Title

Factors that Influence Successful Online Teaching and Learning Programs in Technical Computer Science Subjects

Document Type

Conference Proceeding

Publisher

Edith Cowan University

Faculty

Computing, Health and Science

School

Computer and Information Science

RAS ID

6063

Comments

This article was originally published as: Gulatee, Y., Brown, J. and Combes, B. (2008). Factors that Influence Successful Online Teaching and Learning Programs in Technical Computer Science Subjects. Proceedings of Proceedings of the EDU-COM 2008 International Conference. Perth, Western Australia : Edith Cowan University. Original article available here

Abstract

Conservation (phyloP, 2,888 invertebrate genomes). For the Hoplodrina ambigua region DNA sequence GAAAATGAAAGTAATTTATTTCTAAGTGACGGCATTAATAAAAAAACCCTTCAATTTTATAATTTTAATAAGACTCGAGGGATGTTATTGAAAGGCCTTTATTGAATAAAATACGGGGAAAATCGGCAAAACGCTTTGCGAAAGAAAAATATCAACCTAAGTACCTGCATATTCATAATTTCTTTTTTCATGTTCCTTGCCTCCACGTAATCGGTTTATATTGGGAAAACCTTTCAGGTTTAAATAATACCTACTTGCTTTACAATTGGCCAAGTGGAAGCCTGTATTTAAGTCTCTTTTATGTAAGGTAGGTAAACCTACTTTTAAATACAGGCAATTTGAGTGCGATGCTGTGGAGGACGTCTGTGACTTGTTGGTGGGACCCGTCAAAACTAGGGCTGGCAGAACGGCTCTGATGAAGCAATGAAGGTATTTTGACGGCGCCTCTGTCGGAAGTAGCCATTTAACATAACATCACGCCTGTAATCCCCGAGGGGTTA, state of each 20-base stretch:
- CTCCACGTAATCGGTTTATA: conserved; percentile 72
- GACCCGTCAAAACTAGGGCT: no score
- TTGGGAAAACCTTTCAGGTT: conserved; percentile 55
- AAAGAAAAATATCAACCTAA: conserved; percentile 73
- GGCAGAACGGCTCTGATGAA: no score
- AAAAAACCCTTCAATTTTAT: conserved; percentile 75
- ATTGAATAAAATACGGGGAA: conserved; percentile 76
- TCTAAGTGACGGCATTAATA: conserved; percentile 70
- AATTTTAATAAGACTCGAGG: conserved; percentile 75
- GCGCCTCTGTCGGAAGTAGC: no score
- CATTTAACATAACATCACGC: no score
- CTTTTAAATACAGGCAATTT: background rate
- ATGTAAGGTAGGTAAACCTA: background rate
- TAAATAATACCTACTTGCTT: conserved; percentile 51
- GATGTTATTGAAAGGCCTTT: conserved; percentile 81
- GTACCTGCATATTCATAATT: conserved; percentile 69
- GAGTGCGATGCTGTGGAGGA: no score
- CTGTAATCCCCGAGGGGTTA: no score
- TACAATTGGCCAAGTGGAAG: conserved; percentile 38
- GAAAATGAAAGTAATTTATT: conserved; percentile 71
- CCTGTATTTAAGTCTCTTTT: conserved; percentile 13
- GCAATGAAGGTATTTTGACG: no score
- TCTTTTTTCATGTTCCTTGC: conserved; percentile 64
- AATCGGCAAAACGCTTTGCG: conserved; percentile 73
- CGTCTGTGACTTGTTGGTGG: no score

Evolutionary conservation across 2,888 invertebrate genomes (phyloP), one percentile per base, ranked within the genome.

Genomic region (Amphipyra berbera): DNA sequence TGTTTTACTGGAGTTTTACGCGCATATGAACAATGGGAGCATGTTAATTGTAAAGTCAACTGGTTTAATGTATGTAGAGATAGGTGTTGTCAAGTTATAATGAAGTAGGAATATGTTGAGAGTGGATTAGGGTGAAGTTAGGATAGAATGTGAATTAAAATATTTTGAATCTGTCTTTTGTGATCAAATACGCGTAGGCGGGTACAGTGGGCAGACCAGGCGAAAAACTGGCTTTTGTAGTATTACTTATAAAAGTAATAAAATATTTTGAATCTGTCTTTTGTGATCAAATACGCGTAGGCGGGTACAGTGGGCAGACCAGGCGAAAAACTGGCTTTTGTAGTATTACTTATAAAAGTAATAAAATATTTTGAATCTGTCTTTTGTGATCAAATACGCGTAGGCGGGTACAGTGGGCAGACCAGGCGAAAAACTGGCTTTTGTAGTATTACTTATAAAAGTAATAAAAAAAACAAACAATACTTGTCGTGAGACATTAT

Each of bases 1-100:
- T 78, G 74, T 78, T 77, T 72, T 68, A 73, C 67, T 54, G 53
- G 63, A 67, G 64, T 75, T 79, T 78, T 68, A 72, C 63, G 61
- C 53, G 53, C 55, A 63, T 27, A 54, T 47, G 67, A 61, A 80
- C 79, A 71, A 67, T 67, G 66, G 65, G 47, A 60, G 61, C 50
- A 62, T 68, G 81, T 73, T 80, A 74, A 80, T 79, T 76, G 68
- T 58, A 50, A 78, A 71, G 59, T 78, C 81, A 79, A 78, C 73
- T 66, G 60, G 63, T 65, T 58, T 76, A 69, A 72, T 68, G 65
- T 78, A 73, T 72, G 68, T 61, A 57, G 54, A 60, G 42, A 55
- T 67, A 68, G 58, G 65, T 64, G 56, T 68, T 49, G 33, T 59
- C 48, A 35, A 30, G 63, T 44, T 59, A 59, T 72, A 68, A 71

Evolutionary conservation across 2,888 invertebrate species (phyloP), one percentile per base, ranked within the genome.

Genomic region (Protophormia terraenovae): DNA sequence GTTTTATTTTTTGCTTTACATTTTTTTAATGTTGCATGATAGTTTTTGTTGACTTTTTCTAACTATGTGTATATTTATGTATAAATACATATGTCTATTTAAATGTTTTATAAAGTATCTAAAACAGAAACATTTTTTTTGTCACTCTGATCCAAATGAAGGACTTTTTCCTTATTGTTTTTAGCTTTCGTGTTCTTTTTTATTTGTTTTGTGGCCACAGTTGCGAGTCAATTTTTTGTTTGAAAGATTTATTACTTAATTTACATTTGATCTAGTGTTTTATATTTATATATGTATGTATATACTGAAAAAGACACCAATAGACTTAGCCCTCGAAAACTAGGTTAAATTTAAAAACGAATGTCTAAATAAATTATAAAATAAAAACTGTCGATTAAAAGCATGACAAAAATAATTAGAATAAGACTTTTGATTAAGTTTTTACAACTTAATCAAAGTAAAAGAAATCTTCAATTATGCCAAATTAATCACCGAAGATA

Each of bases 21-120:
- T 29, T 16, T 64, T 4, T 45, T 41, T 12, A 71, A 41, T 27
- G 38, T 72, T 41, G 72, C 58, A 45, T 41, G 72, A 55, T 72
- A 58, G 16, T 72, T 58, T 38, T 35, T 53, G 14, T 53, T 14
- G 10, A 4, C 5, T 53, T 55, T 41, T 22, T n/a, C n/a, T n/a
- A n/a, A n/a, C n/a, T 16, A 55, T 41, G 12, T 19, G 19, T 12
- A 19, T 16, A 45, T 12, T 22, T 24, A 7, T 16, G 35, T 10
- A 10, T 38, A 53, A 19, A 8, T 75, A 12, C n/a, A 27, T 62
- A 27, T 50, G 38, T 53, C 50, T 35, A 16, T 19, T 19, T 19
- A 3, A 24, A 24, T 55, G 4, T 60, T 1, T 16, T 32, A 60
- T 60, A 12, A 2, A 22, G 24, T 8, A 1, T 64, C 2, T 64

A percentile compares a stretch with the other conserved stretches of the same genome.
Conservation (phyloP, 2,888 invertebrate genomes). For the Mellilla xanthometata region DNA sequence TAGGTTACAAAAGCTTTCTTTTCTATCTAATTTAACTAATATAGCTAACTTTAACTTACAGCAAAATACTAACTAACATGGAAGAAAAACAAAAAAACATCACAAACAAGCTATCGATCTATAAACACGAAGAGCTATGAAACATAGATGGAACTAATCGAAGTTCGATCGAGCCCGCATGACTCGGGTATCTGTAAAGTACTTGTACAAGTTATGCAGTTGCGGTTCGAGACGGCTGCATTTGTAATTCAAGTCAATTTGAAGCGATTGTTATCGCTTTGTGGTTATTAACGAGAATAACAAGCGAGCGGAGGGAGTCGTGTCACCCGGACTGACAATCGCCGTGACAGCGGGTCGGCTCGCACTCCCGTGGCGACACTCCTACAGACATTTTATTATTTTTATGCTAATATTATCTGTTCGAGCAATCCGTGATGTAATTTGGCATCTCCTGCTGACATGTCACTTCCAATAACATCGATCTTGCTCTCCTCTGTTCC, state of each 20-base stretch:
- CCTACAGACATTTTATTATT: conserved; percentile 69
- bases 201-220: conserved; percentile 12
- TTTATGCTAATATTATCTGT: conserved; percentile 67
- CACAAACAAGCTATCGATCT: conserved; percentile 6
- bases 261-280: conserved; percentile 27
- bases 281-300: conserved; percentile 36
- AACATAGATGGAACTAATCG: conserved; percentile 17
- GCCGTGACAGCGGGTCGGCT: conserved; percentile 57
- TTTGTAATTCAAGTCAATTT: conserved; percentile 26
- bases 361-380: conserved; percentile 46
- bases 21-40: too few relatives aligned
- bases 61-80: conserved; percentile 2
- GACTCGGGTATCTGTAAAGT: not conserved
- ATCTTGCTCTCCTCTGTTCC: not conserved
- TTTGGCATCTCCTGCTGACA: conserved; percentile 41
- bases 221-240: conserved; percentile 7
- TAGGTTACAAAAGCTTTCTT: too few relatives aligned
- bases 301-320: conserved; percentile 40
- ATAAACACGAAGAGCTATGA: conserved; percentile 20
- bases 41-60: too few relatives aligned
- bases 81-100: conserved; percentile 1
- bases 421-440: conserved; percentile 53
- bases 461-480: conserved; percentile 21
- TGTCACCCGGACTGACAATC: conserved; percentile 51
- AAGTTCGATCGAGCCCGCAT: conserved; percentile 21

Since the mid to late 1990s, the World Wide Web has been used as a distributed learning mechanism, enhancing the digital learning environment to support distance and on-campus students. Web technology has been adopted to assist learners with real-time studying at a distance. Consequently, Web delivery has grown rapidly and has been used as a vehicle for learning. Many universities have developed wholly online distance education programs. These changes in distance education have been developed in an attempt to provide easier access to educational opportunities for students who are located remotely from the university, who are working or who have other constraints/commitments such as family commitments. However, online distance learning in Computer Science courses remains challenging for both instructors and students. Research has shown that there is a significant risk factor for online courses in Computer Science. Course developers and instructors need to be aware of the particular needs of Computer Science students when establishing online courses, if they wish to graduate successful and satisfied students. This is particularly true in technical subjects where teaching and learning in an online environment is even more challenging. This paper aims to identify the technological and social enablers and barriers to effective teaching of Computer Science topics in a wholly online environment from the perspective of instructors and learners by using the School of Computer Information Science (SCIS) as a case study. The paper reports the preliminary findings of historical enrolment data from SCIS, to determine if the online environment is a major factor in retention rates for online students.